Monthly Archives For May 2010

Another Chilling Calvinist Quote

, posted by SEA

The sovereign God “decides who will believe and undeservingly be saved and who will rebel and deservingly perish.”

—John Piper, “How God Makes Known the Riches of His Glory to the Vessels of Mercy,” sermon on Rom 9:19–23 (February 16, 2003). [Quote taken from http://andynaselli.com/framing-the-doctrine-of-election ]

Did you catch that Piper claims that God decides who will rebel? And then, those who rebel because God decided they would, somehow deserve to perish for that God-caused rebellion? And this does not make God the author of sin?

We know that many Calvinists believe such unbiblical and seemingly heinous things. But thankfully, it remains shocking to hear them state it so plainly. Otherwise, perhaps we should Recover a Sense of Incredulity over Calvinism as Jim Leonard has suggested here.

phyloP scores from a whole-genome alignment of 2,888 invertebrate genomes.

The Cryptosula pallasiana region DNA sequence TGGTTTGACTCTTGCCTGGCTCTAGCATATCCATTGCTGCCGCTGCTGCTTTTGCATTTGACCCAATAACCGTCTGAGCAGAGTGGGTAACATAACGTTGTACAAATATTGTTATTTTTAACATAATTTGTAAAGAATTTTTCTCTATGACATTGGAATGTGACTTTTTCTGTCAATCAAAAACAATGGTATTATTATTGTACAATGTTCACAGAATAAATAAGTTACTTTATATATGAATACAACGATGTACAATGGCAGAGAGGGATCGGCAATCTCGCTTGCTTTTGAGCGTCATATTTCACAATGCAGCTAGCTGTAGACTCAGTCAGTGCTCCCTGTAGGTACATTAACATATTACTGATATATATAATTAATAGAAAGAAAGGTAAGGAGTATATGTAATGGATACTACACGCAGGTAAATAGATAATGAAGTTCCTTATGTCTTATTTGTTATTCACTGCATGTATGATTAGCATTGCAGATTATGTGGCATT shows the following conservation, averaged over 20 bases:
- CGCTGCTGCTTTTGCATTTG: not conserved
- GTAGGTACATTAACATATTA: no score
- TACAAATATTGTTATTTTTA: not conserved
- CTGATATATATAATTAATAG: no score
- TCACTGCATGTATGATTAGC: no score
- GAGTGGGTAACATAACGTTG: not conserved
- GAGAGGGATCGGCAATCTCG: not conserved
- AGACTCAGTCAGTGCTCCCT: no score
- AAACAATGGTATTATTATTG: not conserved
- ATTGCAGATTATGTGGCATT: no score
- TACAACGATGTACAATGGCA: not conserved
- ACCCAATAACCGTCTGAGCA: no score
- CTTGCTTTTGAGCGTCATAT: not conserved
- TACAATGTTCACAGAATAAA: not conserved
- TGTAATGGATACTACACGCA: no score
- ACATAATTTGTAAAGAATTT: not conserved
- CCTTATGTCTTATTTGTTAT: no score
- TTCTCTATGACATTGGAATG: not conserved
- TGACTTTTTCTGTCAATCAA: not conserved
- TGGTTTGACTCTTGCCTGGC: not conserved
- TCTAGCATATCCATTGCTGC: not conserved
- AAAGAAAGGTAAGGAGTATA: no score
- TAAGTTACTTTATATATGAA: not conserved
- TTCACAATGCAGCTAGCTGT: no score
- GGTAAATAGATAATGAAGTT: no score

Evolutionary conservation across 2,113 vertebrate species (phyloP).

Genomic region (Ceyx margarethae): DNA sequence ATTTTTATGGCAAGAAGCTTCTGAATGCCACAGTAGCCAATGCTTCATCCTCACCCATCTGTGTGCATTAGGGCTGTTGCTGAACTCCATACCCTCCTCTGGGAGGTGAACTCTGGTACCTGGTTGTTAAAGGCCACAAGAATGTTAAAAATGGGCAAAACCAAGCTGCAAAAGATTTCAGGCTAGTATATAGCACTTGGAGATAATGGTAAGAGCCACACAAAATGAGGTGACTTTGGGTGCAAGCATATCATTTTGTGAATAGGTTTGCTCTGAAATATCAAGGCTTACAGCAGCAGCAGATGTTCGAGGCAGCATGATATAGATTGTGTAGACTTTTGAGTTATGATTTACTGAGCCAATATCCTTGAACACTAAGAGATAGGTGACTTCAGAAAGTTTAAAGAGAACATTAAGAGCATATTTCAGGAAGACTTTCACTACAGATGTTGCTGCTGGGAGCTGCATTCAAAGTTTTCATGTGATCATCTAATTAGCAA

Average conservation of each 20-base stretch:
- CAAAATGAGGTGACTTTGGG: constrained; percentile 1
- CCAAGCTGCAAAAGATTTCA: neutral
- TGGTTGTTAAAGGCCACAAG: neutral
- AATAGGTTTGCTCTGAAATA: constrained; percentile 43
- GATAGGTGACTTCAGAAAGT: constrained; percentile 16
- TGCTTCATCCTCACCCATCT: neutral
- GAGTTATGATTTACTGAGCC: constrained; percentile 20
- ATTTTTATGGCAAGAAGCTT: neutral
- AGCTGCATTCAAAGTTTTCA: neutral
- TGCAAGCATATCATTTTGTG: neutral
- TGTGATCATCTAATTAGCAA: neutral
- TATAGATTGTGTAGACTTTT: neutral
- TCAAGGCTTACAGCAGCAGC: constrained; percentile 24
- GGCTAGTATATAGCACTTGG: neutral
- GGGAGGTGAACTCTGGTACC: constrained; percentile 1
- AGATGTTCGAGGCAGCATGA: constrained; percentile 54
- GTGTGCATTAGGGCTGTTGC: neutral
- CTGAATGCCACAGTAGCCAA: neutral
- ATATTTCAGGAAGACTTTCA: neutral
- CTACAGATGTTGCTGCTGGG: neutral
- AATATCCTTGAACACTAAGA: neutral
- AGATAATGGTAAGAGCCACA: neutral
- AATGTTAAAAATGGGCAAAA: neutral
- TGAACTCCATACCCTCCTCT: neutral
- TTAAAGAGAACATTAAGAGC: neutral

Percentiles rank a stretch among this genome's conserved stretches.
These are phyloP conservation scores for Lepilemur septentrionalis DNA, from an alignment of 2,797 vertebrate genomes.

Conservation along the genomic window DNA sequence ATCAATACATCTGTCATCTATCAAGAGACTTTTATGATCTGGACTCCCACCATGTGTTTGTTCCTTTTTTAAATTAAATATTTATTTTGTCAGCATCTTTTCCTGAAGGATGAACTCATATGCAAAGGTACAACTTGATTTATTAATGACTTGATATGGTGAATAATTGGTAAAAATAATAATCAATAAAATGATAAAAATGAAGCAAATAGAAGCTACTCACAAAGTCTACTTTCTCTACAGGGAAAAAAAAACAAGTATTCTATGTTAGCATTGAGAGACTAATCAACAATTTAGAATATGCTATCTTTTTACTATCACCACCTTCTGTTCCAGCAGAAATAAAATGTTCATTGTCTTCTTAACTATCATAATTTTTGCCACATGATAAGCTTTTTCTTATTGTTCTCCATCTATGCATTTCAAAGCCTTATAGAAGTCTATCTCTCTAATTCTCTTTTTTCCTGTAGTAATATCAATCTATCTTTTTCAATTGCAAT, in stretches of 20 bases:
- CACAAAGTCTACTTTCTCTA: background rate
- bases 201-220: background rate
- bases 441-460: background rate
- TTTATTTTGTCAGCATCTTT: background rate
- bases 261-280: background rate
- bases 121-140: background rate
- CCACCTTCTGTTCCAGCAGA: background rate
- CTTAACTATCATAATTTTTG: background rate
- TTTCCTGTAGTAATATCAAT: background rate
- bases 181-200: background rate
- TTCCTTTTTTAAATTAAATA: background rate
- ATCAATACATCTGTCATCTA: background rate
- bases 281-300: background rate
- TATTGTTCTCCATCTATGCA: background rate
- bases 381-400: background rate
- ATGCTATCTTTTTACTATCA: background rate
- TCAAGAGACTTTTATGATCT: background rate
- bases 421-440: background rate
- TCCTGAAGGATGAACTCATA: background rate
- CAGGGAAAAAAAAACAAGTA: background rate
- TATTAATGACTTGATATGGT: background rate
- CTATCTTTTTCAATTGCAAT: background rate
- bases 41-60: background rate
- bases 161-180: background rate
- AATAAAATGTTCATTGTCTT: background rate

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The Honest Reading Canard: John 6:37-40

, posted by wrachele

Theological discussion in various venues often pits one position of belief against its opposites. Supporters of one position or another like to issue proposition statements of the form ‘If they would give _____ an honest reading’, ‘once I gave ______ an honest reading’,’ you can’t read _________ honestly and still believe’ or various other permutations that are meant to imply that your position is unsupportable in the light of clear interpretation. In other words, the veiled inference is that the theological presuppositions that you brought to the reading have colored your interpretation of the text and if you would put them aside and engage an honest reading of the highlighted periscope you would have no choice but to realize the validity of the opposing position. Let’s see if that’s a valid argument…

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David Pawson – Audio Series on Romans 9-11

, posted by Kevin Jackson

Here is a good audio series on Romans 9, 10, and 11 by historian / preacher David Pawson. The series is not specifically about Calvinism or Arminianism, however, the subject of the nature of election is addressed, and Pawson comes to a solidly Arminian conclusion.